legion357 - Scout8 was correct in their statement. Overhunting is one of the main reasons that the whooping cranes became endangered in the first place. This happened way before any laws were developed to protect species. They were hunted mainly for their beautiful feathers.
i spent many weekends camping in Aransas National Wildlife Refuge with the old bsa troop, good times.
beautiful piece of land, hopefully all in this area get out there and enjoy it.
I sure did, that was funny stuff.
Legion, Gotta love those Whooping Ducks and you forgot the Elicans!
"because of irresponsible human actions such as overhunting, pollution, political bribery, and poor land and wildlife management. "
Scout8, I suggest you do more research, protected species are not hunted and very rarely killed by humans.
There is nothing wrong with protecting a species of wildlife, but to state a blanket statement as in your comment is wrong, for the simple reason that it is not true.
Hunters are some of the largest promoters of wildlife sustainability.
Notice all the stories about vehicles accidents involving Deer. Why has this just occurred? Not from over hunting or man made environmental problems, from the exact opposite, a lack of hunters.
Save, the Whooping cranes..... how about save the Blue Crabs, the cranes primary food source?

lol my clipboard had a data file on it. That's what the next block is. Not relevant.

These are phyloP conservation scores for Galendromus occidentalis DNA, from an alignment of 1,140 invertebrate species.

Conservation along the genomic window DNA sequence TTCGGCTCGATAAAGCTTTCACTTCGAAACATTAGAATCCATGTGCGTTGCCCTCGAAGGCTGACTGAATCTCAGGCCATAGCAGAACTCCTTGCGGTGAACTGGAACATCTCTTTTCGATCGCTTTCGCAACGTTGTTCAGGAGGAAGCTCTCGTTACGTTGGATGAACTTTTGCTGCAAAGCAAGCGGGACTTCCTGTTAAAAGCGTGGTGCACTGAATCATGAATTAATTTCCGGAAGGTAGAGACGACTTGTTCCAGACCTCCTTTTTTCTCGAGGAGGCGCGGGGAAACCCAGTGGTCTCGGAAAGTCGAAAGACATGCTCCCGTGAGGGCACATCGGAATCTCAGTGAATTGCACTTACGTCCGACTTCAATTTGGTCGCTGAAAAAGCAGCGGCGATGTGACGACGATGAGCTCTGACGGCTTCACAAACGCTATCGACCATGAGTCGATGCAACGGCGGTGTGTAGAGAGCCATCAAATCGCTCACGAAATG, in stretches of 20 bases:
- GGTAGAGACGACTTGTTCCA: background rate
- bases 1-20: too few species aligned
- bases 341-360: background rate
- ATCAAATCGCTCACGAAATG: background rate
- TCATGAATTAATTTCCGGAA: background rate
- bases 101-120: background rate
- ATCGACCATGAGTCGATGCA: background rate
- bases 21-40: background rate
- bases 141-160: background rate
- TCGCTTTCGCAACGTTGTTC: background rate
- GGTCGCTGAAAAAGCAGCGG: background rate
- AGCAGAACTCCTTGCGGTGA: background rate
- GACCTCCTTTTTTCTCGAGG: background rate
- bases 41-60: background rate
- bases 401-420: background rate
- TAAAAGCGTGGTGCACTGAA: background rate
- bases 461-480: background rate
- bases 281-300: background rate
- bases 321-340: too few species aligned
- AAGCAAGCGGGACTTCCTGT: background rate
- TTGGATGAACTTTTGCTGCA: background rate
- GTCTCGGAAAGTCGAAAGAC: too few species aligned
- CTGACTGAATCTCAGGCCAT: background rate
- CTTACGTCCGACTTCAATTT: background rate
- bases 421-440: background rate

Free Willy, save the Killer Whales, but a large part of their diet is seals, but save the Seals and Polar Bears, but a large part of Polar Bears diet is Seals.
Do you get my drift? Which species that eats another are we suppose to protect?
As my daughter called them when she was little... whooping ducks! lol
I'm always amazed at the attitude of arrogant humans who demand that a species evolve fast enough to keep up with reckless human activities, which have driven it close to extinction.
There's nothing natural about human ignorance driving a species toward extinction. And wildlife is often near extinction because of irresponsible human actions such as overhunting, pollution, political bribery, and poor land and wildlife management.
But of course that is all the whooping cranes' fault -- because this poor bird was unlucky enough to be on the same planet as us.
As for Aransas NWR -- I do want to point out that it's not a "park" but a national wildlife refuge, which operates under different rules than an American national park. Wildilfe refuges are the only federal lands where wildlife is supposed to come first -- not humans.
And I'm not surprised at the visitation numbers. Birding in America is a billion dollar business, and many states would be wise to make the most of their ecotourism and birding offerings, as they can enrich local economies at the same time these activities are helping wildlife species.